Other than MacFarlane, Officers Thomas Boyd; Stephen Korman, James Hans, and Richard Roemmele were named in the original complaint. By order of the court, the complaint was amended in April 2013 to add Officers Vincent Capette, Russell Moeller, Richard Novotny, and Joseph Vargavic as defendants.

The case is captioned Hatze v. Seaside Heights, Federal Case No. :12-cv-06067 and Hatze's attorney was Thomas J. Mallon of Freehold.  Case documents are on-line here.

The settlement agreement contains a confidentiality clause, which prevents the parties to the suit from publicly disclosing the settlement terms.  Fortunately, however, these confidentiality clauses do not trump the public's right to obtain copies of settlement agreements that arise out of lawsuits in which a government agency or official is a defendant.

None of Hatze's allegations have been proven or disproven in court. The settlement agreement resolution expressly states that the $500,000 payment does not constitute an admission of wrongdoing by Seaside Heights or any of its officials. All that is known for sure is that Seaside Heights or its insurer, for whatever reason, decided that it would rather pay Hatze $500,000 than take the matter to trial. Perhaps the defendants' decision to settle was done to save further legal expense and the costs of trying what were in fact exaggerated or meritless claims. Or, perhaps the claims were true and the defendants wanted to avoid being embarrassed at trial. This is the problem when cases settle before trial--it is impossible to know the truth of what really happened.

Roselle Park secretly pays $35,000 to settle police illegal search lawsuit

On June 17, 2014, the Borough of Roselle Park (Union County) agreed to pay $35,000 to three men who jointly sued members of the Roselle Park Police Department for lying about having a search warrant and illegally entering a dwelling.

In their claims, Phillip Szabo, James Redington and Mark Salerno said that on December 9, 2012 Roselle Park Police Officers Alexander Lanza, Gregory Polakoski, Vathianakis Kostantinos Peter Picarelli and Michael Bell gained entry to a home "by a deliberate and blatant lie to the effect that said officers were armed with a search warrant, which subsequent discovery proved beyond all reasonable doubt was completely false."  The event was allegedly captured on video.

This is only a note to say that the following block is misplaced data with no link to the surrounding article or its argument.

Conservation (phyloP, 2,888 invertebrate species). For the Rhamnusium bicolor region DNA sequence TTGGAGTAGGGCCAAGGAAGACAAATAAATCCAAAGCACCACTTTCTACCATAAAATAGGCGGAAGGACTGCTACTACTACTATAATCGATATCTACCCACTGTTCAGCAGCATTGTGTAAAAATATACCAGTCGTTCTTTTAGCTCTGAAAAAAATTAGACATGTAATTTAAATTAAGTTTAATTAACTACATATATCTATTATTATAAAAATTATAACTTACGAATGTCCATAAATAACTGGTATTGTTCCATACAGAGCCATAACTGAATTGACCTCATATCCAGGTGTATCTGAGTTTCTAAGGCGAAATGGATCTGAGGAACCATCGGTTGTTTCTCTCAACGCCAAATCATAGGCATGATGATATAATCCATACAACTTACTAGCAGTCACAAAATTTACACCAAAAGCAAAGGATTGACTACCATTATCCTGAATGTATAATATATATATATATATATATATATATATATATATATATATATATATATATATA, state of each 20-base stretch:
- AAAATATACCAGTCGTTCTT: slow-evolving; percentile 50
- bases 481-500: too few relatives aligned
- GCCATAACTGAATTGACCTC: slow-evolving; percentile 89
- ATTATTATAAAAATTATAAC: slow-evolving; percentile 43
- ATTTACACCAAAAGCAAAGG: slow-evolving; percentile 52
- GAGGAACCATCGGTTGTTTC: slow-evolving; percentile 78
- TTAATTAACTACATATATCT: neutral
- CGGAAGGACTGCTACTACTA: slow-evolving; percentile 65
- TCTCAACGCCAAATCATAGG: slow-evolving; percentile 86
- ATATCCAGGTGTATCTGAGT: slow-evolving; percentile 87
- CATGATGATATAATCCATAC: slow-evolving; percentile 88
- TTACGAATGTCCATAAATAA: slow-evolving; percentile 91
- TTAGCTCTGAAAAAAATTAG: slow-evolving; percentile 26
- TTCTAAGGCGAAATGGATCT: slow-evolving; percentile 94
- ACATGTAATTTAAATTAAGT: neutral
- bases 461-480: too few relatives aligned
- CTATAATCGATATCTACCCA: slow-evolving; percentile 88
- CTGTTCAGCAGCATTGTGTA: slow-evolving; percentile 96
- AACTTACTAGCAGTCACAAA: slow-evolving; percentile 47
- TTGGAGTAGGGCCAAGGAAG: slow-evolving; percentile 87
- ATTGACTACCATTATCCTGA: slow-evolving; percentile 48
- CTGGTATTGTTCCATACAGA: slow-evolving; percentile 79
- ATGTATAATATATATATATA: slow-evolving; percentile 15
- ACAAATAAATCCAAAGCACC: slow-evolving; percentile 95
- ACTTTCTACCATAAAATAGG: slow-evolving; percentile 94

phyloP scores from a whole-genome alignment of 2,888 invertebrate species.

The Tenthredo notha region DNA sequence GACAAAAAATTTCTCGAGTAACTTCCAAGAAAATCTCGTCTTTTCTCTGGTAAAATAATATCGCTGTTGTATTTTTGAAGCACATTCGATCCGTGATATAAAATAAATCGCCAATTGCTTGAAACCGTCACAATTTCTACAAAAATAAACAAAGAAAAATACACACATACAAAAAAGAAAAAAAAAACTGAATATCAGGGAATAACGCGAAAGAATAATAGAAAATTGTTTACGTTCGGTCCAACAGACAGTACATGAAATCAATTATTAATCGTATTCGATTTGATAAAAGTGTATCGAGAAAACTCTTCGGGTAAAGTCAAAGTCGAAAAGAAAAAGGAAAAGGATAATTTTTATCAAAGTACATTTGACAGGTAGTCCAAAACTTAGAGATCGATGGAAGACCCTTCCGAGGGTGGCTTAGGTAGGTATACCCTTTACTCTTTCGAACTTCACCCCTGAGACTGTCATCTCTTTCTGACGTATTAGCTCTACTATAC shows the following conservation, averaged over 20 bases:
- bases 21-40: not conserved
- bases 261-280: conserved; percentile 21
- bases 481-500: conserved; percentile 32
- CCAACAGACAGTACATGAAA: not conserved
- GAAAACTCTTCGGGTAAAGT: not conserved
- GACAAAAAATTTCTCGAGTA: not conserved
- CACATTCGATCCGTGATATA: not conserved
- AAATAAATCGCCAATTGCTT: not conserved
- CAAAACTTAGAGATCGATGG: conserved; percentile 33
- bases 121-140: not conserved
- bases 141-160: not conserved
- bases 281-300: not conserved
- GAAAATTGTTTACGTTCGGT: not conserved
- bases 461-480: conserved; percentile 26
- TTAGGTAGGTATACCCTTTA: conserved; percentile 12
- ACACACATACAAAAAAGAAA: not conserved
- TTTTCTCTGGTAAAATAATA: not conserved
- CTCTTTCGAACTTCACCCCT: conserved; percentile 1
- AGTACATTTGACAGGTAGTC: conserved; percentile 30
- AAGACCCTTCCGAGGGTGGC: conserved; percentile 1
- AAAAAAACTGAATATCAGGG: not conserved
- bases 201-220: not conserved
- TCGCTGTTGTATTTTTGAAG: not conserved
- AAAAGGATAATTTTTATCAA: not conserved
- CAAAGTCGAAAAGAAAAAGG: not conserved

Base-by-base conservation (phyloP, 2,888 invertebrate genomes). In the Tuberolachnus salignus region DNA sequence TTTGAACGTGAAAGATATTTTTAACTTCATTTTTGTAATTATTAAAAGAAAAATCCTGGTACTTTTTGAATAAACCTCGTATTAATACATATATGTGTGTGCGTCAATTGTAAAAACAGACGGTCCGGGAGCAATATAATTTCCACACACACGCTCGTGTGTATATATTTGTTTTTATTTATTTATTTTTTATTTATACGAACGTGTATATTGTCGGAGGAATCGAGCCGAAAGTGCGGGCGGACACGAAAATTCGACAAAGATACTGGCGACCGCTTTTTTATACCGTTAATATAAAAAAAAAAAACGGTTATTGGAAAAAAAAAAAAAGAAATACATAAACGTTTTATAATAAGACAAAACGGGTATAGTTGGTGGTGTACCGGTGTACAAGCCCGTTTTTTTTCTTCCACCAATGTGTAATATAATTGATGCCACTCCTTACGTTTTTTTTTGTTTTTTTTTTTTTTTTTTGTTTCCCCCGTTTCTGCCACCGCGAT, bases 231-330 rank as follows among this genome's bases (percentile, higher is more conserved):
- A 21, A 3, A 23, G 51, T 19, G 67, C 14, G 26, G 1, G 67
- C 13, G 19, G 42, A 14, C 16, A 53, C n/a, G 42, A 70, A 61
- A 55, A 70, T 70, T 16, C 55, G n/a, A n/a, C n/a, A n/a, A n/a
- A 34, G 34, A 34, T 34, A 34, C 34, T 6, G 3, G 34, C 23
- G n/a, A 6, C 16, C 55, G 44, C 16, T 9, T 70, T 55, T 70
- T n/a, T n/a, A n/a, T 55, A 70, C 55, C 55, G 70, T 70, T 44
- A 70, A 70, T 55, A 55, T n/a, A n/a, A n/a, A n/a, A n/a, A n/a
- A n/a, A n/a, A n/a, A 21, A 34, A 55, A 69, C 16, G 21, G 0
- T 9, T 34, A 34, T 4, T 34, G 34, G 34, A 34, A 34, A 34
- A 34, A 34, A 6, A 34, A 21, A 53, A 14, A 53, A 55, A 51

According to the claims, Szabo was arrested for a marijuana possession claim which was later dismissed.  Of the $35,000, $25,000 went to Szabo and $5,000 went to each Redington and Salerno.

The case is captioned Szabo, Redington and Salerno v. Roselle Park, Federal Case No. 2:13-cv-05022 and Szabo, Redington and Salerno were represented by Ronald Esposito of Union.  Case documents are on-line here.

The settlement agreement contains a confidentiality clause, which prevents the parties to the suit from publicly disclosing the settlement terms.  Fortunately, however, these confidentiality clauses do not trump the public's right to obtain copies of settlement agreements that arise out of lawsuits in which a government agency or official is a defendant.

None of Szabo, Redington and Salerno's allegations have been proven or disproven in court. The settlement agreement resolution expressly states that the $35,000 payment does not constitute an admission of wrongdoing by Roselle Park or any of its officials. All that is known for sure is that Roselle Park or its insurer, for whatever reason, decided that it would rather pay Szabo, Redington and Salerno $35,000 than take the matter to trial. Perhaps the defendants' decision to settle was done to save further legal expense and the costs of trying what were in fact exaggerated or meritless claims. Or, perhaps the claims were true and the defendants wanted to avoid being embarrassed at trial. This is the problem when cases settle before trial--it is impossible to know the truth of what really happened.

Monday, September 29, 2014

State Police pay $25,000 to settle excessive force suit.

On September 10, 2014, the New Jersey State Police agreed to pay $25,000 to a Jersey City man who claimed that a State Trooper choked him without justification.

In his suit, Joshua Agosto said that on June 29, 2012 he was arrested and charged with drunk driving and several traffic violations.  He said that while at the police station Trooper Damien Joseph choked him without justification.

The case is captioned Agosto v. Joseph, Federal Case No. 2:13-cv-00667 and Agosto's attorney was Thomas J. Mallon of Freehold.  Case documents are on-line